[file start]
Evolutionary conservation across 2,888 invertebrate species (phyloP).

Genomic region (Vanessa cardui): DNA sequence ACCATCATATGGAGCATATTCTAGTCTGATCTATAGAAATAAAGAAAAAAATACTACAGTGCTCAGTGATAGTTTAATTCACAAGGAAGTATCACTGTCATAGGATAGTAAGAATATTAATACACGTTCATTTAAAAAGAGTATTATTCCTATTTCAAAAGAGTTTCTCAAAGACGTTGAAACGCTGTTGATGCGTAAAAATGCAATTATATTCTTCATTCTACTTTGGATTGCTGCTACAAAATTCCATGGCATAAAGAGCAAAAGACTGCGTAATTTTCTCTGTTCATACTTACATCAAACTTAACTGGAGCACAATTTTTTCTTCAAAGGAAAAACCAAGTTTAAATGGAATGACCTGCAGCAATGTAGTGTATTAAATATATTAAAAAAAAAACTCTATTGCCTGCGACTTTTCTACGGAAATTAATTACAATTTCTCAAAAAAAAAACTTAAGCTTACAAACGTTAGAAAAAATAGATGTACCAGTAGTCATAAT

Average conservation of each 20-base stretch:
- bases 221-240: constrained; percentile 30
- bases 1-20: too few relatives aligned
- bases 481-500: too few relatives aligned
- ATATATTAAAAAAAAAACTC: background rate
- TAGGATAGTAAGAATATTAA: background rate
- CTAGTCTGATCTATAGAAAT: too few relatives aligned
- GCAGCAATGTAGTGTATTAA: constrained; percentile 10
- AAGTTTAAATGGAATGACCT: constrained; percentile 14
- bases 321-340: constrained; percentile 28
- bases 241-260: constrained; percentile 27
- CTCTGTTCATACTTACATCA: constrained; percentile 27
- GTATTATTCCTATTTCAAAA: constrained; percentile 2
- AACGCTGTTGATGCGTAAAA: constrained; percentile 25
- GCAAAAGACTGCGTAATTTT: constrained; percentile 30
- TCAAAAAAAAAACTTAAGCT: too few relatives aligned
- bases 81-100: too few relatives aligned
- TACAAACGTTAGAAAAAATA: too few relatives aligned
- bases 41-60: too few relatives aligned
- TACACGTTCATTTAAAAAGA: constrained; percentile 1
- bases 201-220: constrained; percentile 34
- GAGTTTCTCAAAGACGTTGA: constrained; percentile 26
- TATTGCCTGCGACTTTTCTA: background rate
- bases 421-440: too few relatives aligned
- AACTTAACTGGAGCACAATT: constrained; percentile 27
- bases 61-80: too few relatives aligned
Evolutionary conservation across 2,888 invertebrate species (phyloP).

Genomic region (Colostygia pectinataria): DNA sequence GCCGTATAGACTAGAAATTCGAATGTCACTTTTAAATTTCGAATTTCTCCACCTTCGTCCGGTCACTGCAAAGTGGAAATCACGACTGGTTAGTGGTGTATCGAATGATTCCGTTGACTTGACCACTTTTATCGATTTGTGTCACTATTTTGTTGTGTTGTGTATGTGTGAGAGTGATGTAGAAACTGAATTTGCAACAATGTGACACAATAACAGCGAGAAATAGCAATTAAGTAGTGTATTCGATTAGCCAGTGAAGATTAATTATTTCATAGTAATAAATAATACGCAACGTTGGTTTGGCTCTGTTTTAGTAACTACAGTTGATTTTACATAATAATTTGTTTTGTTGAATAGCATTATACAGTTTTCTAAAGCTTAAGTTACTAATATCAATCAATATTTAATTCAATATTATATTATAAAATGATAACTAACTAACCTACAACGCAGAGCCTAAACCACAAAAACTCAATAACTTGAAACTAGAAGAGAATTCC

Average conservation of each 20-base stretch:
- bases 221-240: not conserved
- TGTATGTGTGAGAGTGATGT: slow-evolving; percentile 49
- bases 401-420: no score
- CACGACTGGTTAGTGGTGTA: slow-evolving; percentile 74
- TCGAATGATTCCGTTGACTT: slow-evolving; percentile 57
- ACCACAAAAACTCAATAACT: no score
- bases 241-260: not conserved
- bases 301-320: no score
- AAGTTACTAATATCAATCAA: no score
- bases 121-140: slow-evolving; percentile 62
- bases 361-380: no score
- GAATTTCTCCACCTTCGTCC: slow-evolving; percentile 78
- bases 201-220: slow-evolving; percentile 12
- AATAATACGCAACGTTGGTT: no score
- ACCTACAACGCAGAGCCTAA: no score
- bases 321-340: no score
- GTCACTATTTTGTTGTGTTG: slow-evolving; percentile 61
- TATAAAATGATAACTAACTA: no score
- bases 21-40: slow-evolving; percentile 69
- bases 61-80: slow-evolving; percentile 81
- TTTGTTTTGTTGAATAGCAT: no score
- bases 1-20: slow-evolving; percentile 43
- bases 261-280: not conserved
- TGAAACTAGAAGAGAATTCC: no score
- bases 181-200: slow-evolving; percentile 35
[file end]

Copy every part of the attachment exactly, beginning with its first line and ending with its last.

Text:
Evolutionary conservation across 2,888 invertebrate species (phyloP).

Genomic region (Vanessa cardui): DNA sequence ACCATCATATGGAGCATATTCTAGTCTGATCTATAGAAATAAAGAAAAAAATACTACAGTGCTCAGTGATAGTTTAATTCACAAGGAAGTATCACTGTCATAGGATAGTAAGAATATTAATACACGTTCATTTAAAAAGAGTATTATTCCTATTTCAAAAGAGTTTCTCAAAGACGTTGAAACGCTGTTGATGCGTAAAAATGCAATTATATTCTTCATTCTACTTTGGATTGCTGCTACAAAATTCCATGGCATAAAGAGCAAAAGACTGCGTAATTTTCTCTGTTCATACTTACATCAAACTTAACTGGAGCACAATTTTTTCTTCAAAGGAAAAACCAAGTTTAAATGGAATGACCTGCAGCAATGTAGTGTATTAAATATATTAAAAAAAAAACTCTATTGCCTGCGACTTTTCTACGGAAATTAATTACAATTTCTCAAAAAAAAAACTTAAGCTTACAAACGTTAGAAAAAATAGATGTACCAGTAGTCATAAT

Average conservation of each 20-base stretch:
- bases 221-240: constrained; percentile 30
- bases 1-20: too few relatives aligned
- bases 481-500: too few relatives aligned
- ATATATTAAAAAAAAAACTC: background rate
- TAGGATAGTAAGAATATTAA: background rate
- CTAGTCTGATCTATAGAAAT: too few relatives aligned
- GCAGCAATGTAGTGTATTAA: constrained; percentile 10
- AAGTTTAAATGGAATGACCT: constrained; percentile 14
- bases 321-340: constrained; percentile 28
- bases 241-260: constrained; percentile 27
- CTCTGTTCATACTTACATCA: constrained; percentile 27
- GTATTATTCCTATTTCAAAA: constrained; percentile 2
- AACGCTGTTGATGCGTAAAA: constrained; percentile 25
- GCAAAAGACTGCGTAATTTT: constrained; percentile 30
- TCAAAAAAAAAACTTAAGCT: too few relatives aligned
- bases 81-100: too few relatives aligned
- TACAAACGTTAGAAAAAATA: too few relatives aligned
- bases 41-60: too few relatives aligned
- TACACGTTCATTTAAAAAGA: constrained; percentile 1
- bases 201-220: constrained; percentile 34
- GAGTTTCTCAAAGACGTTGA: constrained; percentile 26
- TATTGCCTGCGACTTTTCTA: background rate
- bases 421-440: too few relatives aligned
- AACTTAACTGGAGCACAATT: constrained; percentile 27
- bases 61-80: too few relatives aligned
Evolutionary conservation across 2,888 invertebrate species (phyloP).

Genomic region (Colostygia pectinataria): DNA sequence GCCGTATAGACTAGAAATTCGAATGTCACTTTTAAATTTCGAATTTCTCCACCTTCGTCCGGTCACTGCAAAGTGGAAATCACGACTGGTTAGTGGTGTATCGAATGATTCCGTTGACTTGACCACTTTTATCGATTTGTGTCACTATTTTGTTGTGTTGTGTATGTGTGAGAGTGATGTAGAAACTGAATTTGCAACAATGTGACACAATAACAGCGAGAAATAGCAATTAAGTAGTGTATTCGATTAGCCAGTGAAGATTAATTATTTCATAGTAATAAATAATACGCAACGTTGGTTTGGCTCTGTTTTAGTAACTACAGTTGATTTTACATAATAATTTGTTTTGTTGAATAGCATTATACAGTTTTCTAAAGCTTAAGTTACTAATATCAATCAATATTTAATTCAATATTATATTATAAAATGATAACTAACTAACCTACAACGCAGAGCCTAAACCACAAAAACTCAATAACTTGAAACTAGAAGAGAATTCC

Average conservation of each 20-base stretch:
- bases 221-240: not conserved
- TGTATGTGTGAGAGTGATGT: slow-evolving; percentile 49
- bases 401-420: no score
- CACGACTGGTTAGTGGTGTA: slow-evolving; percentile 74
- TCGAATGATTCCGTTGACTT: slow-evolving; percentile 57
- ACCACAAAAACTCAATAACT: no score
- bases 241-260: not conserved
- bases 301-320: no score
- AAGTTACTAATATCAATCAA: no score
- bases 121-140: slow-evolving; percentile 62
- bases 361-380: no score
- GAATTTCTCCACCTTCGTCC: slow-evolving; percentile 78
- bases 201-220: slow-evolving; percentile 12
- AATAATACGCAACGTTGGTT: no score
- ACCTACAACGCAGAGCCTAA: no score
- bases 321-340: no score
- GTCACTATTTTGTTGTGTTG: slow-evolving; percentile 61
- TATAAAATGATAACTAACTA: no score
- bases 21-40: slow-evolving; percentile 69
- bases 61-80: slow-evolving; percentile 81
- TTTGTTTTGTTGAATAGCAT: no score
- bases 1-20: slow-evolving; percentile 43
- bases 261-280: not conserved
- TGAAACTAGAAGAGAATTCC: no score
- bases 181-200: slow-evolving; percentile 35